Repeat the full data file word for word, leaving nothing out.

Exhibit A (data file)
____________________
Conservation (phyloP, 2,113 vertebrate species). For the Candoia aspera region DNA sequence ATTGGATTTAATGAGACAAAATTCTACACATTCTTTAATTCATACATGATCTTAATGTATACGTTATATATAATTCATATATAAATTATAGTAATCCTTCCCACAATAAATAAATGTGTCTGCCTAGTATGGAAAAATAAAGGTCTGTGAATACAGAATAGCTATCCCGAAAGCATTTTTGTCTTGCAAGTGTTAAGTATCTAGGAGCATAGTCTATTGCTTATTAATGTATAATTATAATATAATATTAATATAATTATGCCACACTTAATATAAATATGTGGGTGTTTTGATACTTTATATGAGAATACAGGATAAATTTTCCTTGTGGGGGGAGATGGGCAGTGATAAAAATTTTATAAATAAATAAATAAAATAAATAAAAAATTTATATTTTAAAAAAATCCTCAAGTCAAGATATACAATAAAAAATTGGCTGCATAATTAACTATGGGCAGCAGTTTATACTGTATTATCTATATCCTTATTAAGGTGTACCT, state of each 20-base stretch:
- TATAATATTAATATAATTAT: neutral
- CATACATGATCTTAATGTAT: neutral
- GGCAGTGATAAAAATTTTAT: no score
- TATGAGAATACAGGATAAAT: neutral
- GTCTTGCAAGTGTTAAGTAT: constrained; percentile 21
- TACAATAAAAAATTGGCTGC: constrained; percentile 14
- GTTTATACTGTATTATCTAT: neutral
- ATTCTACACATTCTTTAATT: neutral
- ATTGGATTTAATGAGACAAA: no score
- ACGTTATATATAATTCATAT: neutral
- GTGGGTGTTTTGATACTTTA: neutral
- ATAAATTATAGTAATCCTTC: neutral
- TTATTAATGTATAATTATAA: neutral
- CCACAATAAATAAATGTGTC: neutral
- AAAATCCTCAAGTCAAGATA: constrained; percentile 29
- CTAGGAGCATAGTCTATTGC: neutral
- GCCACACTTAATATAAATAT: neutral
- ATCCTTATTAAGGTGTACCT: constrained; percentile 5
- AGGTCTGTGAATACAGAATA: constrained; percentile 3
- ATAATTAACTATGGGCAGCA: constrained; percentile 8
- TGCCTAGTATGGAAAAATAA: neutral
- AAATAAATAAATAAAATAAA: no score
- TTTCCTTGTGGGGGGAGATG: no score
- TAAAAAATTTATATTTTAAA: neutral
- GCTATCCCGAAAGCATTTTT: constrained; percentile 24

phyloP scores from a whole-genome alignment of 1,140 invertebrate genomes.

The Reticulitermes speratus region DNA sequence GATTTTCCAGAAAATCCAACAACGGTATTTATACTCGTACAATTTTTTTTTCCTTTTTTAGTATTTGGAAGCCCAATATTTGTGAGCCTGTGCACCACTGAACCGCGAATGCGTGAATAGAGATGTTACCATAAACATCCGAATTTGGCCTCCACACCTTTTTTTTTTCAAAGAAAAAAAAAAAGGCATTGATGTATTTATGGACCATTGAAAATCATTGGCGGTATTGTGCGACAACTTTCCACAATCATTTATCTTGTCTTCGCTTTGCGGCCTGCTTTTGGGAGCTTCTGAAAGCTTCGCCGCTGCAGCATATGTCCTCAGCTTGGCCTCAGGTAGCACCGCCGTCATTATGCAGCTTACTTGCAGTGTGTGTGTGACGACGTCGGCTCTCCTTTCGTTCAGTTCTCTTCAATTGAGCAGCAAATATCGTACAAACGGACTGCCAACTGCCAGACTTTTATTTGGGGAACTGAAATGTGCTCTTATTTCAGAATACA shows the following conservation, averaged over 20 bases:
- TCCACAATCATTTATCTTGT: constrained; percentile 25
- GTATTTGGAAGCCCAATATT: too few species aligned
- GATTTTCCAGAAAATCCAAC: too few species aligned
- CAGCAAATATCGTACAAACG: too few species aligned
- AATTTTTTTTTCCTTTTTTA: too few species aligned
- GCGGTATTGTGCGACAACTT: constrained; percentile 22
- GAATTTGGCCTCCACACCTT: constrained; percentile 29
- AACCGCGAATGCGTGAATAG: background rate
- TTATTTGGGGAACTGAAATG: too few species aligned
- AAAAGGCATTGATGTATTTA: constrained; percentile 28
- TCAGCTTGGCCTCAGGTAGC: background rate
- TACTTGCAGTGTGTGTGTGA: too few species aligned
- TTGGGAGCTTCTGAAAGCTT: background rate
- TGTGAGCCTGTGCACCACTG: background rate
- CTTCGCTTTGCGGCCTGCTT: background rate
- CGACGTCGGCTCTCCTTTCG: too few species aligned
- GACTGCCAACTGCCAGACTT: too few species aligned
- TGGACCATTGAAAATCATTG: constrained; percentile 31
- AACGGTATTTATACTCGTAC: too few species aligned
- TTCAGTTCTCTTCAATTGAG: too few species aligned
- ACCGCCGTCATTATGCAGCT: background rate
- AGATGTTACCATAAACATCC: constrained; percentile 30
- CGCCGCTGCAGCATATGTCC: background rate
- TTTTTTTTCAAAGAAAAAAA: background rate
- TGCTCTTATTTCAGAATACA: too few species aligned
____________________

Conservation (phyloP, 2,113 vertebrate species). For the Candoia aspera region DNA sequence ATTGGATTTAATGAGACAAAATTCTACACATTCTTTAATTCATACATGATCTTAATGTATACGTTATATATAATTCATATATAAATTATAGTAATCCTTCCCACAATAAATAAATGTGTCTGCCTAGTATGGAAAAATAAAGGTCTGTGAATACAGAATAGCTATCCCGAAAGCATTTTTGTCTTGCAAGTGTTAAGTATCTAGGAGCATAGTCTATTGCTTATTAATGTATAATTATAATATAATATTAATATAATTATGCCACACTTAATATAAATATGTGGGTGTTTTGATACTTTATATGAGAATACAGGATAAATTTTCCTTGTGGGGGGAGATGGGCAGTGATAAAAATTTTATAAATAAATAAATAAAATAAATAAAAAATTTATATTTTAAAAAAATCCTCAAGTCAAGATATACAATAAAAAATTGGCTGCATAATTAACTATGGGCAGCAGTTTATACTGTATTATCTATATCCTTATTAAGGTGTACCT, state of each 20-base stretch:
- TATAATATTAATATAATTAT: neutral
- CATACATGATCTTAATGTAT: neutral
- GGCAGTGATAAAAATTTTAT: no score
- TATGAGAATACAGGATAAAT: neutral
- GTCTTGCAAGTGTTAAGTAT: constrained; percentile 21
- TACAATAAAAAATTGGCTGC: constrained; percentile 14
- GTTTATACTGTATTATCTAT: neutral
- ATTCTACACATTCTTTAATT: neutral
- ATTGGATTTAATGAGACAAA: no score
- ACGTTATATATAATTCATAT: neutral
- GTGGGTGTTTTGATACTTTA: neutral
- ATAAATTATAGTAATCCTTC: neutral
- TTATTAATGTATAATTATAA: neutral
- CCACAATAAATAAATGTGTC: neutral
- AAAATCCTCAAGTCAAGATA: constrained; percentile 29
- CTAGGAGCATAGTCTATTGC: neutral
- GCCACACTTAATATAAATAT: neutral
- ATCCTTATTAAGGTGTACCT: constrained; percentile 5
- AGGTCTGTGAATACAGAATA: constrained; percentile 3
- ATAATTAACTATGGGCAGCA: constrained; percentile 8
- TGCCTAGTATGGAAAAATAA: neutral
- AAATAAATAAATAAAATAAA: no score
- TTTCCTTGTGGGGGGAGATG: no score
- TAAAAAATTTATATTTTAAA: neutral
- GCTATCCCGAAAGCATTTTT: constrained; percentile 24

phyloP scores from a whole-genome alignment of 1,140 invertebrate genomes.

The Reticulitermes speratus region DNA sequence GATTTTCCAGAAAATCCAACAACGGTATTTATACTCGTACAATTTTTTTTTCCTTTTTTAGTATTTGGAAGCCCAATATTTGTGAGCCTGTGCACCACTGAACCGCGAATGCGTGAATAGAGATGTTACCATAAACATCCGAATTTGGCCTCCACACCTTTTTTTTTTCAAAGAAAAAAAAAAAGGCATTGATGTATTTATGGACCATTGAAAATCATTGGCGGTATTGTGCGACAACTTTCCACAATCATTTATCTTGTCTTCGCTTTGCGGCCTGCTTTTGGGAGCTTCTGAAAGCTTCGCCGCTGCAGCATATGTCCTCAGCTTGGCCTCAGGTAGCACCGCCGTCATTATGCAGCTTACTTGCAGTGTGTGTGTGACGACGTCGGCTCTCCTTTCGTTCAGTTCTCTTCAATTGAGCAGCAAATATCGTACAAACGGACTGCCAACTGCCAGACTTTTATTTGGGGAACTGAAATGTGCTCTTATTTCAGAATACA shows the following conservation, averaged over 20 bases:
- TCCACAATCATTTATCTTGT: constrained; percentile 25
- GTATTTGGAAGCCCAATATT: too few species aligned
- GATTTTCCAGAAAATCCAAC: too few species aligned
- CAGCAAATATCGTACAAACG: too few species aligned
- AATTTTTTTTTCCTTTTTTA: too few species aligned
- GCGGTATTGTGCGACAACTT: constrained; percentile 22
- GAATTTGGCCTCCACACCTT: constrained; percentile 29
- AACCGCGAATGCGTGAATAG: background rate
- TTATTTGGGGAACTGAAATG: too few species aligned
- AAAAGGCATTGATGTATTTA: constrained; percentile 28
- TCAGCTTGGCCTCAGGTAGC: background rate
- TACTTGCAGTGTGTGTGTGA: too few species aligned
- TTGGGAGCTTCTGAAAGCTT: background rate
- TGTGAGCCTGTGCACCACTG: background rate
- CTTCGCTTTGCGGCCTGCTT: background rate
- CGACGTCGGCTCTCCTTTCG: too few species aligned
- GACTGCCAACTGCCAGACTT: too few species aligned
- TGGACCATTGAAAATCATTG: constrained; percentile 31
- AACGGTATTTATACTCGTAC: too few species aligned
- TTCAGTTCTCTTCAATTGAG: too few species aligned
- ACCGCCGTCATTATGCAGCT: background rate
- AGATGTTACCATAAACATCC: constrained; percentile 30
- CGCCGCTGCAGCATATGTCC: background rate
- TTTTTTTTCAAAGAAAAAAA: background rate
- TGCTCTTATTTCAGAATACA: too few species aligned